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Historic Norwich home is spared demolition

PUBLISHED: 16:18 14 May 2018 | UPDATED: 19:44 14 May 2018

Carrow Bridge House, which Norfolk County Council wanted to demolish. Picture: DENISE BRADLEY

Carrow Bridge House, which Norfolk County Council wanted to demolish. Picture: DENISE BRADLEY

Archant

A building familiar to the thousands of football fans who pass it on their way to watch Norwich City play at Carrow Road has been spared demolition.

Reginald Dann, who used to live in Carrow Bridge House. Picture: DENISE BRADLEYReginald Dann, who used to live in Carrow Bridge House. Picture: DENISE BRADLEY

The Carrow Bridge House, which has stood next to Carrow Bridge since the 1920s, had been earmarked to be knocked down by Norfolk County Council.

But planning officers at Norwich City Council have refused to allow demolition.

City Hall’s own design and conservation officer, Christopher Brownhill, had objected.

He said it would cause harm to the wider conservation area, which includes the medieval Boom Tower on the opposite side of the river.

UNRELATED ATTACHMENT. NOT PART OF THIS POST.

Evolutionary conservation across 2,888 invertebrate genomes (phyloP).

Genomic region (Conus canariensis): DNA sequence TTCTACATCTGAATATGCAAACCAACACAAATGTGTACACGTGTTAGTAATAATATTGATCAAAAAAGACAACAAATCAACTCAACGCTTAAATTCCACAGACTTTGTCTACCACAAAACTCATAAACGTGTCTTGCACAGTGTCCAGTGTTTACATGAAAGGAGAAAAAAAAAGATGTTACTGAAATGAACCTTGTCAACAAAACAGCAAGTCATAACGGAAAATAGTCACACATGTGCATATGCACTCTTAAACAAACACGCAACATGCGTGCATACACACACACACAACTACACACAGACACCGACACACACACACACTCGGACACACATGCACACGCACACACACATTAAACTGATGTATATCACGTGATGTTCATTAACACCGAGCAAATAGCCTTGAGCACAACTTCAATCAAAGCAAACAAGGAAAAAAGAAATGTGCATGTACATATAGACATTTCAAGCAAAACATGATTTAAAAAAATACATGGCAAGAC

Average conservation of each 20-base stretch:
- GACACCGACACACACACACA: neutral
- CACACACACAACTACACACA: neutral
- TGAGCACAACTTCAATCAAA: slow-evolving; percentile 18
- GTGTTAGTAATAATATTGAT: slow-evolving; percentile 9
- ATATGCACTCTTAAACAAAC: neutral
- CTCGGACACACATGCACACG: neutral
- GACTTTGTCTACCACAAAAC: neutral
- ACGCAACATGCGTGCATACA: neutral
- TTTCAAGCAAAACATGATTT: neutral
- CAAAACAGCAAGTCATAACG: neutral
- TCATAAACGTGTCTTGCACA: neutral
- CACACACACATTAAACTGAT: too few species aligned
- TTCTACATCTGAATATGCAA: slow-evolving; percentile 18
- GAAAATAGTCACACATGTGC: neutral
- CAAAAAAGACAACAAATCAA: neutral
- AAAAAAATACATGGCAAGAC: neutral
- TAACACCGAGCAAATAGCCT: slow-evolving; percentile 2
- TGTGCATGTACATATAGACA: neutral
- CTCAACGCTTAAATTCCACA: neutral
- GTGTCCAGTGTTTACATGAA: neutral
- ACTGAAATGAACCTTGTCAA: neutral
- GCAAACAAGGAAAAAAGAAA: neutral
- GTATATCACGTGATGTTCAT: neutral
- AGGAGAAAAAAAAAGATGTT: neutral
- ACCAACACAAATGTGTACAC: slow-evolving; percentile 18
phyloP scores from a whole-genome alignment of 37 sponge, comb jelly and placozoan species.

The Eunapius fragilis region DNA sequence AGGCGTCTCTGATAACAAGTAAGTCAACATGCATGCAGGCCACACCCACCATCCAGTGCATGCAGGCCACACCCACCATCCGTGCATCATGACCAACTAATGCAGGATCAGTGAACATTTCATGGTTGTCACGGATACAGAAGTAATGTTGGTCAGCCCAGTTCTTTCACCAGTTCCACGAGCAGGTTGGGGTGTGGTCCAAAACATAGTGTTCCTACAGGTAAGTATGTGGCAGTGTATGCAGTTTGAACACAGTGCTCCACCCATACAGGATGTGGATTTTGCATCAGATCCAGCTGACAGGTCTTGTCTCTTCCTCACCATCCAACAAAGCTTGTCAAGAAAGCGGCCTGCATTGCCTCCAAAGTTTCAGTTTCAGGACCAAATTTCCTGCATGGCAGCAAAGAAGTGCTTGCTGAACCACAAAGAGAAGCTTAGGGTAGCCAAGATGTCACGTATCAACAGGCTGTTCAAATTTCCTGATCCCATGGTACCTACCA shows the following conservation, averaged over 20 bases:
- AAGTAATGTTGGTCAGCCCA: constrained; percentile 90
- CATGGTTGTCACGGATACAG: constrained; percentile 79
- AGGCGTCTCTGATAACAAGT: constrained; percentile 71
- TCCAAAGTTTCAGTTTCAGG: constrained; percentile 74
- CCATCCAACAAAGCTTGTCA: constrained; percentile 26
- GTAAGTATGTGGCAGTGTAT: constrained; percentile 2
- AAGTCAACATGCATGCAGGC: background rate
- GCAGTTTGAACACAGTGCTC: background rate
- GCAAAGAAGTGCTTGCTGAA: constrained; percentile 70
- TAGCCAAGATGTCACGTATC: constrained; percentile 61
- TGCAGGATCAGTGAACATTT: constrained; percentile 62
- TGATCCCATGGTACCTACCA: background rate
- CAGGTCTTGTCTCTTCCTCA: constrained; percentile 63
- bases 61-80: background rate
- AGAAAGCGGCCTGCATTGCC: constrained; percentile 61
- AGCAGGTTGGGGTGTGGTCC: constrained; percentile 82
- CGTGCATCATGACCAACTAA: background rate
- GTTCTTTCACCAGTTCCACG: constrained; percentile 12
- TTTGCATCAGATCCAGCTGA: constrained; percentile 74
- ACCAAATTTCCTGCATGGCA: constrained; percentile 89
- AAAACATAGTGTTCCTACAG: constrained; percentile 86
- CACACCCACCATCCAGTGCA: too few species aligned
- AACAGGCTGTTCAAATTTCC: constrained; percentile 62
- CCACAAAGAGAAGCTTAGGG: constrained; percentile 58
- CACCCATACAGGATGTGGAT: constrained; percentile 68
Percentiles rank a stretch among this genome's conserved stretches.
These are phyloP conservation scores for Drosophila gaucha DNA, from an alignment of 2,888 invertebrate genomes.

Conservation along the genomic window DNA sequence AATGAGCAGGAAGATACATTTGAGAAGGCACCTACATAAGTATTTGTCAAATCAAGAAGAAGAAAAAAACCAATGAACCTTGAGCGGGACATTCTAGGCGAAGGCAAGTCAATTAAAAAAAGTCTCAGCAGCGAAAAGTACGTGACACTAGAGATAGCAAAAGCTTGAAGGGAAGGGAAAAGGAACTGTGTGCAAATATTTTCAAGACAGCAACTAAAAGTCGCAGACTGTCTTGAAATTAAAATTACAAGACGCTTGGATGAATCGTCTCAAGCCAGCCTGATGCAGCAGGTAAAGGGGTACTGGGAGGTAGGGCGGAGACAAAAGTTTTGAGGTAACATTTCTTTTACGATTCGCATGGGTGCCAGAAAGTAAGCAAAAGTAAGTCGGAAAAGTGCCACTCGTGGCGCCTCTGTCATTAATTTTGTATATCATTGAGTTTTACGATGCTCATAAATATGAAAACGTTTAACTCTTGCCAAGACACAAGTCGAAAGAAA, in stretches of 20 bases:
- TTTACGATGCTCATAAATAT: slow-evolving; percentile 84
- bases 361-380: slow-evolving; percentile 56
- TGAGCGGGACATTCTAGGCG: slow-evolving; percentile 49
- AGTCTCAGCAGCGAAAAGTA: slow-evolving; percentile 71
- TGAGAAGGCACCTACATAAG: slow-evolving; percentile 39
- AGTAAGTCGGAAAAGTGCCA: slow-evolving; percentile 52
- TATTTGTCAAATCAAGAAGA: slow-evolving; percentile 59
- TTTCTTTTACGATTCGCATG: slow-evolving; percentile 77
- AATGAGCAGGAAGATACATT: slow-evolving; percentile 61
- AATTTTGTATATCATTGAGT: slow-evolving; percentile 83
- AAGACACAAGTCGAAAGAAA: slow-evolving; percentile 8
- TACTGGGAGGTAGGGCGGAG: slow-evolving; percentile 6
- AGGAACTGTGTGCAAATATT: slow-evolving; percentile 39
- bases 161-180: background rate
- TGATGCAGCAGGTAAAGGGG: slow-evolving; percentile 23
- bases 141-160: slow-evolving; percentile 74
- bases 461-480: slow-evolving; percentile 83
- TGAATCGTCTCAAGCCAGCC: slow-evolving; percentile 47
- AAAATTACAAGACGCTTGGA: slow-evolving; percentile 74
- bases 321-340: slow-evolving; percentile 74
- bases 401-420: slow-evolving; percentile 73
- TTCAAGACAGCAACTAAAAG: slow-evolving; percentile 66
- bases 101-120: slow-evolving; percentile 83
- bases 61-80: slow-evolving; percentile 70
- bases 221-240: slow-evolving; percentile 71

He said: “Carrow Bridge House has the potential to offer aesthetic, historic and social value of local significance and should therefore be considered as an undesignated heritage asset.

“I do not believe that the current application has made a thorough enough assessment of the potential for ‘harm’ to the wider setting which is a conservation area and has not identified public benefit.”

Historic England had also objected to the loss of Norwich’s only ‘bridge house’ on similar grounds, saying not enough information had been provided to properly assess the impact of demolition.

The Environment Agency objected because of the lack of a flood risk assessment, while Tim Mellors, the city council’s natural areas officer objected due to the lack of an ecological assessment.

He said the river was a “significant feeding” corridor and there could be bats in the house.

The county council’s property company NPS group had sought demolition, saying the building was unsafe and it would cost too much to bring it back into use as a home.

Reginald Dann, who had lived in the property for more than 50 years, was moved out to alternative accommodation last year.

But, in turning down demolition permission, officers at Norwich City Council said: “The house appears serviceable, having been vacated only 12 months ago, and it remains the responsibility of the applicant to secure the site during a period of vacancy.”

County Hall had proposed landscaping the area, but there were no specific proposals to redevelop the site.

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